Who's telling stories?

And whose stories are they telling?

Welcome to the first issue of the Millennial Black newsletter - thank you so much for subscribing and coming on this new adventure with me! I hope to make this a space where I can share the things I want to talk about, amplify the artists and creatives I want to uplift, and to build a community with you - the people who want to be a part of this force for change that we’ve been working together to build this year.

I can’t wait to get to know you better!

A post shared by REYNA NORIEGA 🇨🇺🇧🇸 (@reynanoriega_)
Image by @reynonoriega_ - find more work here.

Hot Takes

The revolution will not be published?

What a week to be a Black female author (still very much not used to saying or thinking that - I’m an author, wow, 2020, what a ride!) and to decide to launch a newsletter. It feels like a week in which so many of the things that have been bubbling under the surface, or spoken about in hushed tones at the back of the room, have erupted - pushing conversations that people have avoided for too long into the light and hopefully leading to a long overdue reckoning.

The main conversation I’ve been tuning into this week is the unfolding story of Chidera Eggerue (AKA The Slumflower) and Florence Given, which is, at it’s base, a conversation about Black voices - and particularly Black women’s voices - in publishing. In short, Chidera Eggerue, a Black woman feels that Florence’s work is a mass market repackaging of her first two books - taking a Black woman’s work, labour, and knowledge, and putting the credit (and profits) from it into white pockets, as happens so much with Black creative work.

This discussion about Blackness in publishing, or rather the lack of it, is one that I’ve been having a lot of private, and a bit in public this year, since embarking on this journey of becoming an author, and getting my first glimpse into the world of publishing. (I’ve spoken publically at Primadonna Festival and Hay Literary Festival about the lack of inclusion and representation in my experience of publishing, so far, and it’s a conversation I keep high on the agenda in conversations with my publisher). I’ll talk more about this in future issues of this newsletter, but suffice to say, I’ve found publishing so far to be both extremely white and extremely middle class. My background is in advertising, another white middle-class industry, and to me the only real difference has been that whilst advertising is very male, publishing seems to be very female driven.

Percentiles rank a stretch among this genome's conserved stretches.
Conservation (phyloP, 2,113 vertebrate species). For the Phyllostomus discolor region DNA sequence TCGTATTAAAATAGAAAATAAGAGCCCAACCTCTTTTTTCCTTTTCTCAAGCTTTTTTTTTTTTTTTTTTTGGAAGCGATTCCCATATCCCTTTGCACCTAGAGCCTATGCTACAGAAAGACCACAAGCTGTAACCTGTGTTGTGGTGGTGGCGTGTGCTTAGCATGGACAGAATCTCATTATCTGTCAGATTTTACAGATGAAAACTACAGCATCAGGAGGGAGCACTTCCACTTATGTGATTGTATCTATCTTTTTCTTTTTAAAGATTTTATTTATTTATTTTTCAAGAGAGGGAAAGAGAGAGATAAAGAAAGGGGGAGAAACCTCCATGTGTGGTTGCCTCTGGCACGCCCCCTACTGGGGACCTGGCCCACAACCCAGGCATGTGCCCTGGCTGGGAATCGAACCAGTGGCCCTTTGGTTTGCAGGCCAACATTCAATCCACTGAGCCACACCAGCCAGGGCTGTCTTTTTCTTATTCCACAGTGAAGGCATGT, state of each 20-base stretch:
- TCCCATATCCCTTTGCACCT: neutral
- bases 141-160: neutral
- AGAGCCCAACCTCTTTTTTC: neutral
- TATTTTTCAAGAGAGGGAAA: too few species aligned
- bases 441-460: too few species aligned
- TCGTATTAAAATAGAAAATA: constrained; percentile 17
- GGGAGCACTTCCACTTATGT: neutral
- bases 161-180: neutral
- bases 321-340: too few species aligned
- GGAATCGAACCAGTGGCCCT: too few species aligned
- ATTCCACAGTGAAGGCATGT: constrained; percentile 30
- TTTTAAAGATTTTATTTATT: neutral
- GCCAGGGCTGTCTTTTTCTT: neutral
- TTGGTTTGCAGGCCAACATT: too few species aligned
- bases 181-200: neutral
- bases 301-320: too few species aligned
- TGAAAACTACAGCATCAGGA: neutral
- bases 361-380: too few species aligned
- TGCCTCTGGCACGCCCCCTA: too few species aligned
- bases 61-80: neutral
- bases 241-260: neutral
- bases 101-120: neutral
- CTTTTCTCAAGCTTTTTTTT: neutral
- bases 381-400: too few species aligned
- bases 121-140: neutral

The reason I bring this up is that both of these industries, advertising and publishing, have a real impact - not only on the stories that we collectively see, and hear, but also on who gets to tell those stories. If we have only one group of people acting as gatekeepers, commissioners, editors, and tastemakers, we’re going to end up retelling the same stories, and repacking the same narratives, with different covers. We’re going to overlook some of the most important and richest stories out there, in favour of continuing to make the same safe bets, and uplifting the same people who have always been heard.

The conversation between Chidera Eggerue and Florence Given is continuing to evolve, with more receipts being shared, and more parties having their say - and so we don’t know where this story will end, but as Gal-Dem points out - the real winner in this looks set to be the Publishing industry.


Blackfishing

This grappling with the authenticity of lived experience in the voices that we hear has not been limited to traditional media, like publishing. In fact, in the last few weeks we’ve also seen a reckoning in new media - Instagram in particular (I don’t have Twitter, it seems like a scary place!), as it’s come to light that the people behind several large accounts might not be quite who we imagined.